Nathaniel Rateliff isn’t the sort of guy who emotionally skews in either direction. Down the middle. That’s sort of his thing. But even he can admit that following an 18-month stretch where a pandemic prevented him and pretty much every living musician from touring, heading back out on the road for some of 2021 was nothing short of a blessing.
“Yeh, it feels like a success just to be able to tour again,” the singer and frontman for the typically bombastic Night Sweats says over the phone, reflecting on the past year. “We didn’t even know when we’d be able to play shows again or play any kind of live music and then we spent a lot of the summer and fall back in outdoor venues. So that seems like a triumph in its own right.”
Add in the fact that he followed up a poignant and beautiful solo album of singer-songwriter fare, 2020’s And It’s Still Alright, with arguably his best work yet — the Night Sweats’ third LP, The Future — and, at least on the surface, the road for Rateliff is looking smooth headed into the new year. Spend enough time talking to him though and the rough-and-rowdy singer will typically go back to what’s weighing him down. Take, for example, his solo album. Released less than one month before the world effectively shut down to COVID-19, Rateliff finds himself lamenting the fact that, at least as he sees it, the record may have been lost to time. Plus, he only played a handful of shows before touring behind it was canceled.
“I thought the solo project was the best thing I had done so I was excited to share it with people,” he says of an LP that landed him a slot performing solo on Saturday Night Live this past March. “I knew it was going to take a backseat or get shelved at that point. So that was pretty upsetting to me. I hope it’s something people come back to… or at least was something people got a chance to listen to and it brought some semblance of solace.”
Much of his discouragement could be attributed to the fact that And It’s Still Alright is essentially a mournful tribute record to the late producer —and one of Rateliff’s close friends — Richard Swift.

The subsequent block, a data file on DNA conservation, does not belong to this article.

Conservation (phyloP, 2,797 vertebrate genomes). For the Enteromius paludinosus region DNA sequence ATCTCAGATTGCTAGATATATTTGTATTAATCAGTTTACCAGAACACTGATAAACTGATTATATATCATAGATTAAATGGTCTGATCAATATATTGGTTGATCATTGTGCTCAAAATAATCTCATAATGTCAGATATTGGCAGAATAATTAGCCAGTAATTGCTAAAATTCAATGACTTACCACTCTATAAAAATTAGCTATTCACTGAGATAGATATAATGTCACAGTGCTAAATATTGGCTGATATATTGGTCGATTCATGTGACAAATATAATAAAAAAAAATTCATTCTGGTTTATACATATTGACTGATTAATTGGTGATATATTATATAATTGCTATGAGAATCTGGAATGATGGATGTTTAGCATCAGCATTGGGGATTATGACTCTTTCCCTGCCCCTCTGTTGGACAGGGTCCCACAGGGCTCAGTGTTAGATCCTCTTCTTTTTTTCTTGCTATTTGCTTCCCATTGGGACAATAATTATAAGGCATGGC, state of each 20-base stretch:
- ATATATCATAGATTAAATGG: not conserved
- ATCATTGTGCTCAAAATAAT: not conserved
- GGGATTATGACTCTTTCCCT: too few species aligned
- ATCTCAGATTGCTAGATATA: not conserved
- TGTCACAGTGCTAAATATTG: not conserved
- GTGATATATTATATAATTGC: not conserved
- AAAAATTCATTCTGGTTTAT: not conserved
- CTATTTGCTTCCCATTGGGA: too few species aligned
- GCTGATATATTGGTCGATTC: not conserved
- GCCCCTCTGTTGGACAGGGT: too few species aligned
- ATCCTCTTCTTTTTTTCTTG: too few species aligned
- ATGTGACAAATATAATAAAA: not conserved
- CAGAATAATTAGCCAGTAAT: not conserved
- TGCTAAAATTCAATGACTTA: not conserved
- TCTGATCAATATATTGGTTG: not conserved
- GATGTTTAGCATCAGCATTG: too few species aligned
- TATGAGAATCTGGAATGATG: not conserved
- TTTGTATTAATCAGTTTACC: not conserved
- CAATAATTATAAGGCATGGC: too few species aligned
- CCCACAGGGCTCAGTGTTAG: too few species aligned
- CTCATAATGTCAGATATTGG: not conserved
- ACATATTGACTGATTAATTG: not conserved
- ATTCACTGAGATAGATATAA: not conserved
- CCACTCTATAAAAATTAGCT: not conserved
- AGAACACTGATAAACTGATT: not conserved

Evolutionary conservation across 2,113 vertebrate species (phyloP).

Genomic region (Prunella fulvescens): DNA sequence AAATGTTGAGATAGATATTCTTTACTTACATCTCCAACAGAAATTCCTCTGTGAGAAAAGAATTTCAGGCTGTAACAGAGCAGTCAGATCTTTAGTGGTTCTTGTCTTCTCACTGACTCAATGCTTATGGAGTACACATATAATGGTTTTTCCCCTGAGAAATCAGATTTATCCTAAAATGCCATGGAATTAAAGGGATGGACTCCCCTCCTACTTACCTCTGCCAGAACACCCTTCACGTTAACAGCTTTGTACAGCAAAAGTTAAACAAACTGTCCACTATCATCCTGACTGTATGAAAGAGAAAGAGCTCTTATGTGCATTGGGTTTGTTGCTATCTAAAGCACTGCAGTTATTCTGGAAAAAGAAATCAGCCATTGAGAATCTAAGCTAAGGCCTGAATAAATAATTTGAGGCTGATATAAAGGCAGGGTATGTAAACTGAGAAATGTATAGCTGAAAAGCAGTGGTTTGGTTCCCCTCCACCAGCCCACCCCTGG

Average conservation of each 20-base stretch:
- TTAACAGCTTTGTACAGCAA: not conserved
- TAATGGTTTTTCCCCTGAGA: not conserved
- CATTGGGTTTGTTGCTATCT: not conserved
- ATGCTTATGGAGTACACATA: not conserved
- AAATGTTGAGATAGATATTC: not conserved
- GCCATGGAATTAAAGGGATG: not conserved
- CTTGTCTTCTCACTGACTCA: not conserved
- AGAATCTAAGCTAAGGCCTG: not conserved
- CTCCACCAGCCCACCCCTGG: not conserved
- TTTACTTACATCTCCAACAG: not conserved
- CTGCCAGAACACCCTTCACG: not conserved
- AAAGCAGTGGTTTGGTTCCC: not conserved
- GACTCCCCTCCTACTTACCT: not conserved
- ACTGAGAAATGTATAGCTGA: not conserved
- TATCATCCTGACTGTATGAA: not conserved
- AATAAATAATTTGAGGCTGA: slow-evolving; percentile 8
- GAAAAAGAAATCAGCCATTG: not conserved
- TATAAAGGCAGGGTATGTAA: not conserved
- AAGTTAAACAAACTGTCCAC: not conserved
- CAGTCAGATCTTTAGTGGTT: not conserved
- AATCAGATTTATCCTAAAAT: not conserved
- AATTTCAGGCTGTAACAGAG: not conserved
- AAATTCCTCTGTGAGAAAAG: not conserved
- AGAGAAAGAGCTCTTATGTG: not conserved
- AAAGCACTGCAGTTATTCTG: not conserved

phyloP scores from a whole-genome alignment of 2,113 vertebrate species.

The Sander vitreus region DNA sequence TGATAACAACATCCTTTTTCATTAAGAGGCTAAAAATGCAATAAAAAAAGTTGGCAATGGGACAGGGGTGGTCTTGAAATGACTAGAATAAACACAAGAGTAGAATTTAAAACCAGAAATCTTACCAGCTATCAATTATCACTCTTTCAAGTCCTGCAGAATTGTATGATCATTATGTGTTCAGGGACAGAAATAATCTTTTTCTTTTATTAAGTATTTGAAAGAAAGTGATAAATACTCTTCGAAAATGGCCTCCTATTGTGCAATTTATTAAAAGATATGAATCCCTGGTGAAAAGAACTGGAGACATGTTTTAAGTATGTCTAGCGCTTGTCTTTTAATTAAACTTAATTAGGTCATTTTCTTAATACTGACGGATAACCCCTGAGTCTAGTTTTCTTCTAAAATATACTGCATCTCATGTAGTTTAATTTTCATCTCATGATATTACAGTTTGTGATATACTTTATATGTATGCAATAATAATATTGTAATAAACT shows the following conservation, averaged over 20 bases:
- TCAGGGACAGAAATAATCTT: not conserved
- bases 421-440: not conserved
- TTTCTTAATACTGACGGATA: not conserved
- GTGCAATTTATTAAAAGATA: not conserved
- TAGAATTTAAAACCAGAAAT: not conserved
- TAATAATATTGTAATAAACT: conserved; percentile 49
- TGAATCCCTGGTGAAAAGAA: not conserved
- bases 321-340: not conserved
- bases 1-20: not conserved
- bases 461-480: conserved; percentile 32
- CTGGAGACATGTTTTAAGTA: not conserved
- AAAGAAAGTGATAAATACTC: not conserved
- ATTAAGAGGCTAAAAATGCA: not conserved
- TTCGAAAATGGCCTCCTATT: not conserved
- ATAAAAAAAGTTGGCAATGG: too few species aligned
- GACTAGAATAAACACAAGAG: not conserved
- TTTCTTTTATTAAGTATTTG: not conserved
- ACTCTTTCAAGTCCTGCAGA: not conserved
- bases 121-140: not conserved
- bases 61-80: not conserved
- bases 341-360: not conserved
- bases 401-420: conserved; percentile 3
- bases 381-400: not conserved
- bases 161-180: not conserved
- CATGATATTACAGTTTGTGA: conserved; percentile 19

“I feel like part of the process of grieving or working through some of the things the songs on that record was dealing with about the loss of Richard was by playing the songs in front of people,” Rateliff explains. “It’s why I had looked forward to playing them in front of people because I feel like that’s part of the process of going through all of it.” Unfortunately for Rateliff, 10 shows into the tour, just as he says he was starting to slip into a groove, the tour was canceled. “It was a bummer.”
Lucky for Rateliff, a home studio at his Denver digs provided a necessary reprieve from the depressing reality of the situation. It was here, Rateliff says, that he gathered his Night Sweats bandmates in mid-2020 and began piecing together what became their 2021 LP, The Future.
“I felt pretty fortunate,” he says. “I bought my first home three years ago and the first thing I did was put a studio in the house.” In fact, Rateliff structured his entire house around the studio — namely so that his whole band could stay there and work on music. And that’s exactly what they did during one stretch of the pandemic: “We made sure we were all safe and our bubble was pretty small.”
When he finally returned to the road this past summer with the Night Sweats, Rateliff says, it was a double-edged sword. On one hand, he was, of course, thrilled to be back in front of his adoring fans. But he admits it was a tough transition. Not only, he notes, because it was not unlike getting back on a bike, but also because the persona he inhabits when fronting the Night Sweats is a decidedly different one than when he’s performing his solo fare.
Whereas he’s a far more reserved, methodical and introspective musician as a solo, folk-leaning singer-songwriter, Rateliff with the Night Sweats is a lively, outsize character. And yes, he refers to it as a character. “I certainly have a lot of judgment on that Night Sweats character that is me,” he admits. “Especially as far as what I didn’t want him to be. It was definitely different to get back into that character after going back to being a singer-songwriter like I used to be.”
Not that Rateliff isn’t stoked to be heading out on the road in 2022 behind The Future. Still, in typical Rateliff fashion, he has some reservations. Namely about the type of material on the new album and how it will go over with fans. “Well, yeah, the songs are quite a bit different than the other Night Sweats material so it’s interesting to figure out how they’re all going to work together as far as the dynamic of the show,” he explains. “How do I keep people interested even if the material is not that upbeat? But I like exploring all that stuff and trying to figure that out.”
And is he excited about what lies ahead for 2022? Kind of.
“There is excitement there, but it comes with a bit of nervousness because we’ve established ourselves as a certain thing,” he says of returning to the road behind the new LP. “And if you move away from that original direction, it can feel confusing for the audience,” he says. “So I’m hoping people just stick with us and we’ll continue to try to deliver what we think is good material and good performances.”
Not exactly the most uplifting of sentiments, sure. But for Rateliff, well, it’s a step in the right direction.